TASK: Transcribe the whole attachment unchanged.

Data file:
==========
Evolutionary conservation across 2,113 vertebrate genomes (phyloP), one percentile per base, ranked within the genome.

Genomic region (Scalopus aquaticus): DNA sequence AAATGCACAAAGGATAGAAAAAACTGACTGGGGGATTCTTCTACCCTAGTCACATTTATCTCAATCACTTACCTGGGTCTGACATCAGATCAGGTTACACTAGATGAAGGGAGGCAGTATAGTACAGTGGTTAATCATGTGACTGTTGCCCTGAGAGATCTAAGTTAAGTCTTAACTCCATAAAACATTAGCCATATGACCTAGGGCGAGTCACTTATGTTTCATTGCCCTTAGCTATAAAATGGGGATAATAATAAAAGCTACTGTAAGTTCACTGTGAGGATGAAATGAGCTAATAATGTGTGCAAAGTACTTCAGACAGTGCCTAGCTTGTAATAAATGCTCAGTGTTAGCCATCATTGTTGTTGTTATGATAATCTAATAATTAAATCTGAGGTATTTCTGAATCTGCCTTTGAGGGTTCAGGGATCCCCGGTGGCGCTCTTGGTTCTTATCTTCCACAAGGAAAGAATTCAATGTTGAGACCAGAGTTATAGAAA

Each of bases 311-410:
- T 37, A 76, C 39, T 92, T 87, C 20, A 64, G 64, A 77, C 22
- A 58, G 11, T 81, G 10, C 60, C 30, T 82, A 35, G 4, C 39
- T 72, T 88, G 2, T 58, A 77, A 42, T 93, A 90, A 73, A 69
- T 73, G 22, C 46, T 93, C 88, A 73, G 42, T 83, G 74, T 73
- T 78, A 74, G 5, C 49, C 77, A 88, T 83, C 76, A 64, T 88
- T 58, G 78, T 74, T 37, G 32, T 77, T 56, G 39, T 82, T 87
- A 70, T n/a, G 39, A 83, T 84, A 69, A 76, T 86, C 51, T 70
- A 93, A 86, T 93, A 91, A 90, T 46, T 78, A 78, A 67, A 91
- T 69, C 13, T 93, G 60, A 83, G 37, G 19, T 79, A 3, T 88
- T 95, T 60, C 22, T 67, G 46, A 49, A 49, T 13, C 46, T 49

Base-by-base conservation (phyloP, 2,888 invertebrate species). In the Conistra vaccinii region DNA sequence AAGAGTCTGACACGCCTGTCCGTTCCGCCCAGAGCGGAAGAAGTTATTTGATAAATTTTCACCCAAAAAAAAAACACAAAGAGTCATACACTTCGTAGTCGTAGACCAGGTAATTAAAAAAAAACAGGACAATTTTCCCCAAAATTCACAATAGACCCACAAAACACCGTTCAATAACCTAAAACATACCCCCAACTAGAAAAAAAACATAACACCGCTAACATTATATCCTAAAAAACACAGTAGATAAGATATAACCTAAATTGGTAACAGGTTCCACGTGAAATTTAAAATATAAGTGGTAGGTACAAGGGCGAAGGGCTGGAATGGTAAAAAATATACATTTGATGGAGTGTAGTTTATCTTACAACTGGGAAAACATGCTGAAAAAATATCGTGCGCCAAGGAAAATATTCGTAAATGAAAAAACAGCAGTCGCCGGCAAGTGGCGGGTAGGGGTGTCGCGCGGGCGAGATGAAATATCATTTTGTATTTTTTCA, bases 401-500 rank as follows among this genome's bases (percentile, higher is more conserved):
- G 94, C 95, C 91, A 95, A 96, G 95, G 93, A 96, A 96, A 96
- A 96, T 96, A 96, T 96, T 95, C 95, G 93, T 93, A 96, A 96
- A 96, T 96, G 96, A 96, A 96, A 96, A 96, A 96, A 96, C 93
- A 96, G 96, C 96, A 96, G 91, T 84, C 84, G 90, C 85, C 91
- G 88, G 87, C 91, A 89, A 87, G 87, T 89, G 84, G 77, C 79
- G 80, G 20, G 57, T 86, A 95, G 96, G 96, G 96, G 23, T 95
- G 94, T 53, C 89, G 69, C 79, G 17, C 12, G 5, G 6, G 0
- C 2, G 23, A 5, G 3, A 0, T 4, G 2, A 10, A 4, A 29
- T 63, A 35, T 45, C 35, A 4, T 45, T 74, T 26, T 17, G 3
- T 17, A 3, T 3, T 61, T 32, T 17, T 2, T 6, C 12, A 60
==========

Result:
Evolutionary conservation across 2,113 vertebrate genomes (phyloP), one percentile per base, ranked within the genome.

Genomic region (Scalopus aquaticus): DNA sequence AAATGCACAAAGGATAGAAAAAACTGACTGGGGGATTCTTCTACCCTAGTCACATTTATCTCAATCACTTACCTGGGTCTGACATCAGATCAGGTTACACTAGATGAAGGGAGGCAGTATAGTACAGTGGTTAATCATGTGACTGTTGCCCTGAGAGATCTAAGTTAAGTCTTAACTCCATAAAACATTAGCCATATGACCTAGGGCGAGTCACTTATGTTTCATTGCCCTTAGCTATAAAATGGGGATAATAATAAAAGCTACTGTAAGTTCACTGTGAGGATGAAATGAGCTAATAATGTGTGCAAAGTACTTCAGACAGTGCCTAGCTTGTAATAAATGCTCAGTGTTAGCCATCATTGTTGTTGTTATGATAATCTAATAATTAAATCTGAGGTATTTCTGAATCTGCCTTTGAGGGTTCAGGGATCCCCGGTGGCGCTCTTGGTTCTTATCTTCCACAAGGAAAGAATTCAATGTTGAGACCAGAGTTATAGAAA

Each of bases 311-410:
- T 37, A 76, C 39, T 92, T 87, C 20, A 64, G 64, A 77, C 22
- A 58, G 11, T 81, G 10, C 60, C 30, T 82, A 35, G 4, C 39
- T 72, T 88, G 2, T 58, A 77, A 42, T 93, A 90, A 73, A 69
- T 73, G 22, C 46, T 93, C 88, A 73, G 42, T 83, G 74, T 73
- T 78, A 74, G 5, C 49, C 77, A 88, T 83, C 76, A 64, T 88
- T 58, G 78, T 74, T 37, G 32, T 77, T 56, G 39, T 82, T 87
- A 70, T n/a, G 39, A 83, T 84, A 69, A 76, T 86, C 51, T 70
- A 93, A 86, T 93, A 91, A 90, T 46, T 78, A 78, A 67, A 91
- T 69, C 13, T 93, G 60, A 83, G 37, G 19, T 79, A 3, T 88
- T 95, T 60, C 22, T 67, G 46, A 49, A 49, T 13, C 46, T 49

Base-by-base conservation (phyloP, 2,888 invertebrate species). In the Conistra vaccinii region DNA sequence AAGAGTCTGACACGCCTGTCCGTTCCGCCCAGAGCGGAAGAAGTTATTTGATAAATTTTCACCCAAAAAAAAAACACAAAGAGTCATACACTTCGTAGTCGTAGACCAGGTAATTAAAAAAAAACAGGACAATTTTCCCCAAAATTCACAATAGACCCACAAAACACCGTTCAATAACCTAAAACATACCCCCAACTAGAAAAAAAACATAACACCGCTAACATTATATCCTAAAAAACACAGTAGATAAGATATAACCTAAATTGGTAACAGGTTCCACGTGAAATTTAAAATATAAGTGGTAGGTACAAGGGCGAAGGGCTGGAATGGTAAAAAATATACATTTGATGGAGTGTAGTTTATCTTACAACTGGGAAAACATGCTGAAAAAATATCGTGCGCCAAGGAAAATATTCGTAAATGAAAAAACAGCAGTCGCCGGCAAGTGGCGGGTAGGGGTGTCGCGCGGGCGAGATGAAATATCATTTTGTATTTTTTCA, bases 401-500 rank as follows among this genome's bases (percentile, higher is more conserved):
- G 94, C 95, C 91, A 95, A 96, G 95, G 93, A 96, A 96, A 96
- A 96, T 96, A 96, T 96, T 95, C 95, G 93, T 93, A 96, A 96
- A 96, T 96, G 96, A 96, A 96, A 96, A 96, A 96, A 96, C 93
- A 96, G 96, C 96, A 96, G 91, T 84, C 84, G 90, C 85, C 91
- G 88, G 87, C 91, A 89, A 87, G 87, T 89, G 84, G 77, C 79
- G 80, G 20, G 57, T 86, A 95, G 96, G 96, G 96, G 23, T 95
- G 94, T 53, C 89, G 69, C 79, G 17, C 12, G 5, G 6, G 0
- C 2, G 23, A 5, G 3, A 0, T 4, G 2, A 10, A 4, A 29
- T 63, A 35, T 45, C 35, A 4, T 45, T 74, T 26, T 17, G 3
- T 17, A 3, T 3, T 61, T 32, T 17, T 2, T 6, C 12, A 60